The Double Life of Veronique (spine # 359) is a 1991 drama directed by Krzysztof Kieslowski, starring Irene Jacob. It was his international breakthrough, and acts almost as a predecessor to his Three Colors Trilogy. Kieslowski has four other films in the Criterion Collection: Three Colors:Blue (Spine #588), Three Colors:White (Spine #589), Three Colors: Red (Spine #590), and Blind Chance (Spine #772).
In The Double Life of Veronique, two identical women living in two different countries are profoundly bound to each other. The film is many things. It is a shattered mirror, it is a hazy dream with a lingering sense of deja vu, it is pent up emotion and an overarching feeling – love, anger, passion, all encased in a light, and ultimately it is an impossibly flourished masterpiece. Like most other films, it contains a narrative and conveys a story, one that is generally straightforward and undiluted by convolution, but most importantly, the film, with its elaborate labyrinth of detail and unspoken thoughts, creates a sense of pure and unbridled emotion. With subtle nuances, intricate details, and a brilliant and controlled central performance from Irene Jacob, the film creates and successfully follows two identical characters, hundreds of miles away from each other, that simultaneously contrast each other like opposite sides of a coin. We witness the duality of these two characters and their intrinsic and almost supernatural bond with each other, despite never having met. First, we meet the passionate Weronika, who lives in Poland, filled with joy for life, who, while fluttering into success and love is cursed with a heart not strong enough to handle it. Then we meet the more careful and meticulous Veronique, who decides to abandon her potential for music, falling in love, rather, with a puppeteer, after feeling a sudden onslaught of grief after the death of her reflection. These two characters are brought completely to life, each one developed into a different entity with limited exposition or narration or the likes that can generally be attributed to lazy filmmaking. This established differentiation between Veronique and Weronika by director Krzysztof Kieslowski is absolute genius, and the portrayal of identity is both fascinating and awe-inspiring but also completely haunting. He discloses so much with so little, his camerawork is telling and almost liberating in its freeness. In one scene, it flies over the heads of audience-members as Weronika’s spirit escapes her body.
Then the film progresses and it becomes a mystery as Veronique tries to discover the source of the mysterious, seemingly inconsequential items arriving in the mail for her. The film contemplates unrequited love and manipulation, beseeching the audience to continue to play detective in this quest that transcends normality. Slow details and influences from Veronique’s clone are injected into these sequences, as the reflections are made less evident, or the similarities between their two different lives are made known. Note when Kieslowski no longer emphasizes reflections. It is a subtle reminder of the loneliness Veronique is afflicted with after the death of her lost doppelganger. With a color palette that drenches every scene in hues of green, gold, and red, the film completely drags you into a trance-like state. The Double Life of Veronique is a cinematic marvel that evokes the most complex of emotions, inexplicable or not. The film mesmerizes, captivates, enthralls, hypnotizes, and despite being slightly confounding at times, it never fails to evoke an inexplicable emotion. The overlaid soundtrack accentuates this dreaminess and infuses a plethora of profound emotions and overarching beauty. The film is heavily anchored by the performance of Jacob, who channels perfection and beauty for both performances and creates a noticeable distinction. Her depiction of two different souls in identical bodies is intimate and allows us to truly peek into both characters’ hearts, while remaining emotionally empowered enough for us to feel admiration and sympathy.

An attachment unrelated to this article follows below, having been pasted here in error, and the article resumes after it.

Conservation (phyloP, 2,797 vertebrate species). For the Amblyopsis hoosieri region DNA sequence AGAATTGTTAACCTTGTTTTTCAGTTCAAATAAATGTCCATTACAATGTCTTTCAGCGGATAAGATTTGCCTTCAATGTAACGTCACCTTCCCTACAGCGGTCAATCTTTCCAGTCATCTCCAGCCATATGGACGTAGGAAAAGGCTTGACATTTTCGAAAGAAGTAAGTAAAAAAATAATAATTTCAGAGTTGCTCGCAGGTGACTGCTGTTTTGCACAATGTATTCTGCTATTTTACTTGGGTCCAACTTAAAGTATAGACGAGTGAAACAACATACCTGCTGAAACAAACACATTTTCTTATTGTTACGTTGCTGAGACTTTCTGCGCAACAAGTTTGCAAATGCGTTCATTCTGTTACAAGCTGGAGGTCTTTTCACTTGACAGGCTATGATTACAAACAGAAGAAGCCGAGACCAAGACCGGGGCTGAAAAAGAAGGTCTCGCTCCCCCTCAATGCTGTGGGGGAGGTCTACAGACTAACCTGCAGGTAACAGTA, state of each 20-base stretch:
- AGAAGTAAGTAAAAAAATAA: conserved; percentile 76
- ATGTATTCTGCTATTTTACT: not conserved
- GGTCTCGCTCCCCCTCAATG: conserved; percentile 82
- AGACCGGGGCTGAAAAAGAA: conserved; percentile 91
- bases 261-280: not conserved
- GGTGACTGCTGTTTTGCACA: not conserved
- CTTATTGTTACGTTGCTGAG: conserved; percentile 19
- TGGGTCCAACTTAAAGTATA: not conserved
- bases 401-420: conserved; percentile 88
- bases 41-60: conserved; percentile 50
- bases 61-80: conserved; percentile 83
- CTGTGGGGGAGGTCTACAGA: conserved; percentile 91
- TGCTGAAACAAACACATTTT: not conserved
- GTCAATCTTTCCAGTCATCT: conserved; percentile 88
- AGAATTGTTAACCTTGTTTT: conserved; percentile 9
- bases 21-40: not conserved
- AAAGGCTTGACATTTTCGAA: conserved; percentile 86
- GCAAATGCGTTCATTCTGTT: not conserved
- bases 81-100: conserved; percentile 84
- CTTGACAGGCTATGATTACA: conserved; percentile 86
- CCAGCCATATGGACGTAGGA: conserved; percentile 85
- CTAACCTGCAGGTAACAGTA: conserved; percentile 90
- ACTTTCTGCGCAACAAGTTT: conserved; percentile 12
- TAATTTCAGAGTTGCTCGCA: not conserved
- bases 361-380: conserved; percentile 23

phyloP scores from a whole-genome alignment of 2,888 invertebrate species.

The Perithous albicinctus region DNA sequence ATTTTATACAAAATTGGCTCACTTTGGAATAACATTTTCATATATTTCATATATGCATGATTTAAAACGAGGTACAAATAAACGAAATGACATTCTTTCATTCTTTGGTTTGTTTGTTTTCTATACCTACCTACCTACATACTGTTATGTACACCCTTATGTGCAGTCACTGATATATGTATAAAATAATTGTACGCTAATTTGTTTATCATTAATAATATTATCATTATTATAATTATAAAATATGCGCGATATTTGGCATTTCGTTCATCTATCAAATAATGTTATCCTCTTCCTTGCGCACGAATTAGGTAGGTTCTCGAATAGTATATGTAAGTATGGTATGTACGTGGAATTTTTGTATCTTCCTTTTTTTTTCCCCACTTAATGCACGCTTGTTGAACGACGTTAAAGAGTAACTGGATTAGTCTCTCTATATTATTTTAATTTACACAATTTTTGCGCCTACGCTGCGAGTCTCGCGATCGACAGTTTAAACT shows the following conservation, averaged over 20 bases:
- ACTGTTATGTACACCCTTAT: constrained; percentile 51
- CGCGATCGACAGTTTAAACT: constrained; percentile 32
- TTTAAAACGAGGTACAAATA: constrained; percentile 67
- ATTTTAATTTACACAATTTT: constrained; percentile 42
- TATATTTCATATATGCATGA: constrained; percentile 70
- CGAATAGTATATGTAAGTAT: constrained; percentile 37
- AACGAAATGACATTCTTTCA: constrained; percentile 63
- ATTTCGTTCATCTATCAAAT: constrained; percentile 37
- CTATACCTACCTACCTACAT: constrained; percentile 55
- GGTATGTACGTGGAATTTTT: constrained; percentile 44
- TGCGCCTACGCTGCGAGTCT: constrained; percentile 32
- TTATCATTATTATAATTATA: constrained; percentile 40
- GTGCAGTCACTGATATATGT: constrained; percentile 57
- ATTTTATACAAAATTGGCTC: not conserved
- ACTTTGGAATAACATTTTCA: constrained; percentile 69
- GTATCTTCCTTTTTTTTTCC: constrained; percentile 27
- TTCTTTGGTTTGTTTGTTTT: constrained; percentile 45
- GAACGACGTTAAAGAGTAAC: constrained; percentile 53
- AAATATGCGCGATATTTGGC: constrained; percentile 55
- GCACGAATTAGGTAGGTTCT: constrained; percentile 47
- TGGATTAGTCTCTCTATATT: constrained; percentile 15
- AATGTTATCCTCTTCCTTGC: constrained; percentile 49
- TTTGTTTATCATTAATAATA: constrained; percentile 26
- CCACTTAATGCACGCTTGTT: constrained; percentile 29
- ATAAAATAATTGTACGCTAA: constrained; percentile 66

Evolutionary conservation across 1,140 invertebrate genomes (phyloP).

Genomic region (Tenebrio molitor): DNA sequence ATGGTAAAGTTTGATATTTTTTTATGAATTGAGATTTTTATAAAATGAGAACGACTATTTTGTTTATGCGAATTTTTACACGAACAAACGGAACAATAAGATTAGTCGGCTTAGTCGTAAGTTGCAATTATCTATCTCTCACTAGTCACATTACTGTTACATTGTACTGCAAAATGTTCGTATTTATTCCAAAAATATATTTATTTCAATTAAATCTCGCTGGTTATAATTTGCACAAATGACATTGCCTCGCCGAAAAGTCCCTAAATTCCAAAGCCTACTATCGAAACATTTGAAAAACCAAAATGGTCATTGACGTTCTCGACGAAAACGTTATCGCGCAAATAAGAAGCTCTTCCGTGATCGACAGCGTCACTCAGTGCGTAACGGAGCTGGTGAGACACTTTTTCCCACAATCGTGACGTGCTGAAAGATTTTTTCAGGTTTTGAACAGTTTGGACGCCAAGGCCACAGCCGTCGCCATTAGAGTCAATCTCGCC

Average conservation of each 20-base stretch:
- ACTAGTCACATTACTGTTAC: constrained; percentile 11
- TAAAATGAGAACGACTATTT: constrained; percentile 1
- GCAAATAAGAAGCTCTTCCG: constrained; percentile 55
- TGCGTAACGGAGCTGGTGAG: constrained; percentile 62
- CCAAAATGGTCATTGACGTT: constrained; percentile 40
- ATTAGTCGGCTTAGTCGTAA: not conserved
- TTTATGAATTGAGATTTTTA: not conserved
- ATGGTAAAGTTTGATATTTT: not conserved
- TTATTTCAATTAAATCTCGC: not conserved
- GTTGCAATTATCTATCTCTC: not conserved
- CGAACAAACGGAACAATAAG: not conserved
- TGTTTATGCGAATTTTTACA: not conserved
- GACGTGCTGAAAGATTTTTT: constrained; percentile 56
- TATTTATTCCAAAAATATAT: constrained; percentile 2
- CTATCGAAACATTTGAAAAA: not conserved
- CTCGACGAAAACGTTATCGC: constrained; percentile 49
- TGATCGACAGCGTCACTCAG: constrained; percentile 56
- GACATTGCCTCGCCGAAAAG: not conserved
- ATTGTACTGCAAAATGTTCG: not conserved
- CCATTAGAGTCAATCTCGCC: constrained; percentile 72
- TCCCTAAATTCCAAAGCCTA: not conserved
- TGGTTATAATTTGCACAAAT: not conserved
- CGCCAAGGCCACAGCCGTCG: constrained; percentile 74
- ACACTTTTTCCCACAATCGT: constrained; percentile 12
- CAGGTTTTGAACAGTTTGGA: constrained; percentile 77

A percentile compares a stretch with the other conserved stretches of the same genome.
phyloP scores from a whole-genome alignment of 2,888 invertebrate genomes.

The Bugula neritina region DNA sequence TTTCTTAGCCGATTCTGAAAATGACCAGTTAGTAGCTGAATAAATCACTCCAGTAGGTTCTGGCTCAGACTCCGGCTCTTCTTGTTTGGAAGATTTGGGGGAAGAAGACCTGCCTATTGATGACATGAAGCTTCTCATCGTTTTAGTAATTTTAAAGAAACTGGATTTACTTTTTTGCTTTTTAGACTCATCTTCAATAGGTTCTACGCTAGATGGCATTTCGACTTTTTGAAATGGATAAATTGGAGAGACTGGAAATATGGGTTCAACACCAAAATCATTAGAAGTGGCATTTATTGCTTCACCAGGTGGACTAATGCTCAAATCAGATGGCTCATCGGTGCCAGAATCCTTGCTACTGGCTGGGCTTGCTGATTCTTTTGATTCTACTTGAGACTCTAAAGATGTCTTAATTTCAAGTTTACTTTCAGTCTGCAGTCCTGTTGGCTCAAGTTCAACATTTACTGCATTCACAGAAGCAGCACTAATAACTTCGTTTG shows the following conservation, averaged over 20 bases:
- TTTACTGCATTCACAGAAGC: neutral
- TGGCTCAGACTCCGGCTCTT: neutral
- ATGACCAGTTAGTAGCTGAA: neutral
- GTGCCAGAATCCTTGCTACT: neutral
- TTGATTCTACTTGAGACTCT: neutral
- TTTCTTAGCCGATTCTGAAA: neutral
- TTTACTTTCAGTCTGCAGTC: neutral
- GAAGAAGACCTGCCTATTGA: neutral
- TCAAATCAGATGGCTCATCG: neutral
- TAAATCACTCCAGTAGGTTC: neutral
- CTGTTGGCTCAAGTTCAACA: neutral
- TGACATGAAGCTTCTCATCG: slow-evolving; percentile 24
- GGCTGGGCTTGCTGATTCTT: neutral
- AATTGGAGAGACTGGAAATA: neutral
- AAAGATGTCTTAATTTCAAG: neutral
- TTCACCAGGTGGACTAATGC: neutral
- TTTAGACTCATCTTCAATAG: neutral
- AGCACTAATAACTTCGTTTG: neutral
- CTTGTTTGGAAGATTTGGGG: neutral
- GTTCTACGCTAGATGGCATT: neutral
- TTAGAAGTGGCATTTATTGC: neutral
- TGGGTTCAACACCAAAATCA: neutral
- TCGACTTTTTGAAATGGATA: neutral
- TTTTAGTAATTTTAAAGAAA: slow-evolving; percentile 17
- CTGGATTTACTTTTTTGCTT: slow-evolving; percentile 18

The film comes with two documentaries on Kieslowski: one on his life as a whole, and one on the production of the film, as well as an commentary with Annette Insdorff, who wrote Double Lives, Second Chances: The Cinema of Krzysztof Kieslowski. Extras also include three of early Kieslowski’s short documentaries, a reflection from Irene Jacob on the film from 2005, and video commentaries from long time collaborators, cinematographer Slawomir Idziak and composer Zbigniew Preisner
With beautiful cinematography and a spectacular direction that isn’t entirely grounded in realism but filled with realistic emotion, Kieslowski strikes a chord and holds it, never fluctuating, allowing us to completely partake in his masterpiece on the same wavelength of its main characters. Unlike its two titular doppelgangers, The Double Life of Veronique is one of a kind.
Criterion Grade: A+
Film Grade: A